Diane Mermigas

Diane Mermigas
Contributor since: 2008
Company: Mermigas on Media
The race is on! Thanks for sharing.
Fair point. Thanks.
I sure hope you are right for those of us with this modus operandi!
Sadly, you speak the Truth...thanks for sharing.
The fate of "news" too often is treated as a subset of the radical challenges confronting media and Internet companies. Yet, there is no transformation that will have a more profound impact on assuring an informed electorate. The world of information and insight to which I have devoted my career deserves a thoughtful and purposeful revolution shaped by vision as much as circumstance. Like other industries, such as the autos, the news business now is paying the price for resistance to change. Without profitable new business models that fully embrace interactivity, I fear the future (for now) is a whole lot of headline aggregation from the same handful of uninspired sources....don't get me started!
On Apr 06 04:59 PM Mad Hedge Fund Trader wrote:
> Here's another angle. I bumped into Jim Lehrer last night, the legendary
> anchor of “The News Hour With Jim Lehrer” on PBS, as he breezed through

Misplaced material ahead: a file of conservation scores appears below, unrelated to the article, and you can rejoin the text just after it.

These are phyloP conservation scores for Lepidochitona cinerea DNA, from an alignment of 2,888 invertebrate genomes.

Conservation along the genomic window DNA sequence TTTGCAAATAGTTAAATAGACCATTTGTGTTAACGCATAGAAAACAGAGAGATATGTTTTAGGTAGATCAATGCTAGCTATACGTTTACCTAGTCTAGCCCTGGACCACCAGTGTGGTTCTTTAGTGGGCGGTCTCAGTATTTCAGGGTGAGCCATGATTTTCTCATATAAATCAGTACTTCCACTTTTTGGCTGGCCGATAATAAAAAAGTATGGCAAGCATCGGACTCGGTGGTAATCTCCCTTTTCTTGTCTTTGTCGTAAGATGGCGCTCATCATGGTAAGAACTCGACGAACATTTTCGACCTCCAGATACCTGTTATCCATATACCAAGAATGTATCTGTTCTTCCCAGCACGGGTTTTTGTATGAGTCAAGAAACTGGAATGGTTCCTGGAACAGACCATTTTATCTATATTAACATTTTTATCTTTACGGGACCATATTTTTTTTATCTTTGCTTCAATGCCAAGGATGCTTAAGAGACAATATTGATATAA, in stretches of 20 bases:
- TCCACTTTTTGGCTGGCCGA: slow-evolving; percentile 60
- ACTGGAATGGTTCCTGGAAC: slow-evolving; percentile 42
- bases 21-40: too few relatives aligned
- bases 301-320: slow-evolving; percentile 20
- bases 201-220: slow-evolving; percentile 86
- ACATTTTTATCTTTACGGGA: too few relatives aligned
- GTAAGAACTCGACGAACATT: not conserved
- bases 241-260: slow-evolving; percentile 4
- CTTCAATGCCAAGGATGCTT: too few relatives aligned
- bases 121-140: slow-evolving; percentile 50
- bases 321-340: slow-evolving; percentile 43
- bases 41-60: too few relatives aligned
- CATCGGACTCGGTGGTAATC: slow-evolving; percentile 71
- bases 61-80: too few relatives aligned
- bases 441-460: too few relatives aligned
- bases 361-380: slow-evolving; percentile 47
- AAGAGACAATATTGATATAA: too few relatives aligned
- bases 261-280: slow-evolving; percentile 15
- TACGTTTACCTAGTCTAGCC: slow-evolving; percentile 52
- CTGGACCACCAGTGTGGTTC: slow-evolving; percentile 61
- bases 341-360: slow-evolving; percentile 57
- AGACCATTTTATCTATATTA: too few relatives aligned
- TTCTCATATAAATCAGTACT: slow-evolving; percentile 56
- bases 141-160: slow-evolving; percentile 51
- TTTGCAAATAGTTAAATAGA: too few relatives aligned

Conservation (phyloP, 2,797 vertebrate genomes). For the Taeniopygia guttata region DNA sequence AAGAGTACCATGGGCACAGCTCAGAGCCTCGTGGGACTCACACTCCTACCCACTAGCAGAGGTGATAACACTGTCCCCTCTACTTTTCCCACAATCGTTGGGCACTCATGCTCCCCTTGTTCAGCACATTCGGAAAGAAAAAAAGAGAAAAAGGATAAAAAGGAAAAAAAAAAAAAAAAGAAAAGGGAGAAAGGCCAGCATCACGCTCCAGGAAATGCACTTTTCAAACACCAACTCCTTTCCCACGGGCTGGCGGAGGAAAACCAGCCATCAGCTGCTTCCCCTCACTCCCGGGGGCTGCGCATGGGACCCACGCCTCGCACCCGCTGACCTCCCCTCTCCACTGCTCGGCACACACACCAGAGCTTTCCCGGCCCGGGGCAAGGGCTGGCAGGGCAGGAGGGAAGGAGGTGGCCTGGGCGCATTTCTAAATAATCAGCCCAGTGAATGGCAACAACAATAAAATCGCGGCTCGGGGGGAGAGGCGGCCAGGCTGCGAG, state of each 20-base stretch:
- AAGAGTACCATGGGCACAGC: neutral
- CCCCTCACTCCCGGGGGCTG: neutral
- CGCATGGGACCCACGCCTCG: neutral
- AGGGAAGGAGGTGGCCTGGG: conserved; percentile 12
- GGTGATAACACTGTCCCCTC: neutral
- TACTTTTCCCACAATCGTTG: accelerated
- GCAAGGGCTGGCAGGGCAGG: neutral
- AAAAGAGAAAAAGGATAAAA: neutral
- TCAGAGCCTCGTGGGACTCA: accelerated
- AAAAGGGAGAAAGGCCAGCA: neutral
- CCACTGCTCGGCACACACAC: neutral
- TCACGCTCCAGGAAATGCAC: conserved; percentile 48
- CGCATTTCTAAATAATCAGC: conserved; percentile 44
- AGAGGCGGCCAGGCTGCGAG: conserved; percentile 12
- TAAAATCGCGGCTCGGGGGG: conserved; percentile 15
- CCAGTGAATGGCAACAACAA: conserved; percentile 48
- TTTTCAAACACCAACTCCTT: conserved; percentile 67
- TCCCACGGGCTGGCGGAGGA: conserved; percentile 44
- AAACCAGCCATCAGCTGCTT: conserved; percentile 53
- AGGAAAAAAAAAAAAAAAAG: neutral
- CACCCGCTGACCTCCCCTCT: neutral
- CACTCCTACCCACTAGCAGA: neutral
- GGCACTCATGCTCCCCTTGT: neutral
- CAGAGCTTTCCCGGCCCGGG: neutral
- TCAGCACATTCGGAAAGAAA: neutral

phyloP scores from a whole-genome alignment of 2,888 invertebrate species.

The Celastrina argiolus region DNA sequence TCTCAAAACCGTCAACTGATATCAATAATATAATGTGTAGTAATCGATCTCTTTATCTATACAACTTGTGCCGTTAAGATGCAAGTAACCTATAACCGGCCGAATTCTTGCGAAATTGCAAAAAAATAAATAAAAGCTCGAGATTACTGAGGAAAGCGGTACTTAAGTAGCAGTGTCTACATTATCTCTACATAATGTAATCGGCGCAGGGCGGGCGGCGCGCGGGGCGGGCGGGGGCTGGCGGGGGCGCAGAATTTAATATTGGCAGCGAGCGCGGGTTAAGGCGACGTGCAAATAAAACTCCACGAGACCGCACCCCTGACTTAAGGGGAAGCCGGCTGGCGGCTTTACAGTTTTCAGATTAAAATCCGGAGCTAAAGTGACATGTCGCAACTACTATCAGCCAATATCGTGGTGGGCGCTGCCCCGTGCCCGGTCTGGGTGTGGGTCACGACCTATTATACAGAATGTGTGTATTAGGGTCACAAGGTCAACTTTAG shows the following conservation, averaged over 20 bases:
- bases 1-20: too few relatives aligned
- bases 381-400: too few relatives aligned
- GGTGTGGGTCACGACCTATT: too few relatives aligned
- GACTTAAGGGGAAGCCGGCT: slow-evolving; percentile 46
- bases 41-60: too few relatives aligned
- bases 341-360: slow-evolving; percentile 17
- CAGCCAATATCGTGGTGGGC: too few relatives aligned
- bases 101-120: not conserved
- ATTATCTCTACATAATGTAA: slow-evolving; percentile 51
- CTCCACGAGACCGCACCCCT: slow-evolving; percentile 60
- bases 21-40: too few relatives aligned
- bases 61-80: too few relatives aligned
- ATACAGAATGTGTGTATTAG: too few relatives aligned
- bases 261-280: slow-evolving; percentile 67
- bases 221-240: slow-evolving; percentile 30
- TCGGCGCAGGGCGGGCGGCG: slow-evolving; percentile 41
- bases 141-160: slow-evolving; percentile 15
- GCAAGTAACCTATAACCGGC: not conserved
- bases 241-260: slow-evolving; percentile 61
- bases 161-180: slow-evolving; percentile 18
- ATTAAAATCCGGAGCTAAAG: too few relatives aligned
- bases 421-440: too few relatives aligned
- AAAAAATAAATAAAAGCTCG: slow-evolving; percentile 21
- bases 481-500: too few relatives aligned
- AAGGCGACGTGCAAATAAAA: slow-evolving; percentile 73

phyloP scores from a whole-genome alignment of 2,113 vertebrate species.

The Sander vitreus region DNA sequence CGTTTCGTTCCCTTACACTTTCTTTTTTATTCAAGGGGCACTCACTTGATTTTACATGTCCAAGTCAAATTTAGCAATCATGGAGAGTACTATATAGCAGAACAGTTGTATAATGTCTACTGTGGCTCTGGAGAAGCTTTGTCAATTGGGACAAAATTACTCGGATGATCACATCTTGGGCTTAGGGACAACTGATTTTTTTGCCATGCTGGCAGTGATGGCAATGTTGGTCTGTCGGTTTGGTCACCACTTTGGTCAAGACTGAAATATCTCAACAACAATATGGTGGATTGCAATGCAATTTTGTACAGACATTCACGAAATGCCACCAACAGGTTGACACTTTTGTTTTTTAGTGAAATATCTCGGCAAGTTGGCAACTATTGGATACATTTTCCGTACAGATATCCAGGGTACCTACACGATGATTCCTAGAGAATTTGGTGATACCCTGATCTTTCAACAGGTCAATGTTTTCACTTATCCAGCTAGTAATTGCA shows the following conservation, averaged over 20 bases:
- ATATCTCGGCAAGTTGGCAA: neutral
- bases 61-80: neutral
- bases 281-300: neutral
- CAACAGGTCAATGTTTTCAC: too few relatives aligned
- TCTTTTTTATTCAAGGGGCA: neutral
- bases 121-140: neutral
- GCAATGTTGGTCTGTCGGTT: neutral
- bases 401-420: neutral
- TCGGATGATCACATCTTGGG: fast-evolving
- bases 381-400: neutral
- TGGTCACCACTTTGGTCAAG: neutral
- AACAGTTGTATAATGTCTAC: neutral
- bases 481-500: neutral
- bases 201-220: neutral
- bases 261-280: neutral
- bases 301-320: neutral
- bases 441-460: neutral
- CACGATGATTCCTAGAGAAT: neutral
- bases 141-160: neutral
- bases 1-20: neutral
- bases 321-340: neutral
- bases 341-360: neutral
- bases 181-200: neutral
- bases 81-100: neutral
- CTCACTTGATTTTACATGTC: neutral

> the San Francisco Bay Area promoting his 22nd novel, “Oh, Johnny”.
> The ex-Marine, who’s first big story was covering the Kennedy assassination
> in Dallas, had some cogent observations on the current demise of
> the US newspaper industry. Print media have traditionally been the
> originators of the news, the guys who went to the city council meeting
> and took copious, accurate, notes. For this, the paper got full page
> ads from the local car dealers and every other retail business. Now
> the car dealers are going under. The proliferation of new media,
> from radio to TV, the Internet, and smart phones means that the monetization
> of this content has moved downstream to be reaped by others. Talk
> radio, weekend news programs, comedy shows, even congressional debates,
> and yes, blogs (guilty), are feeding off of this news fount for free.
> The originating newspaper maybe gets a penny of each dollar of revenue
> spawned by their stories. Newspapers now have no choice but to cut
> costs by firing journalists and moving online. Thomas Jefferson said
> that “an informed electorate is essential for a democracy”. The big
> question is, when all the journalists are gone, where will the news
> come from? I have suspected all along that Truth, Accuracy, and Neutrality
> will be the big casualties of all of this. They will go the way of
> the full service gas station, free check in luggage on airlines,
> and home delivery of newspapers by teenage boys on bicycles.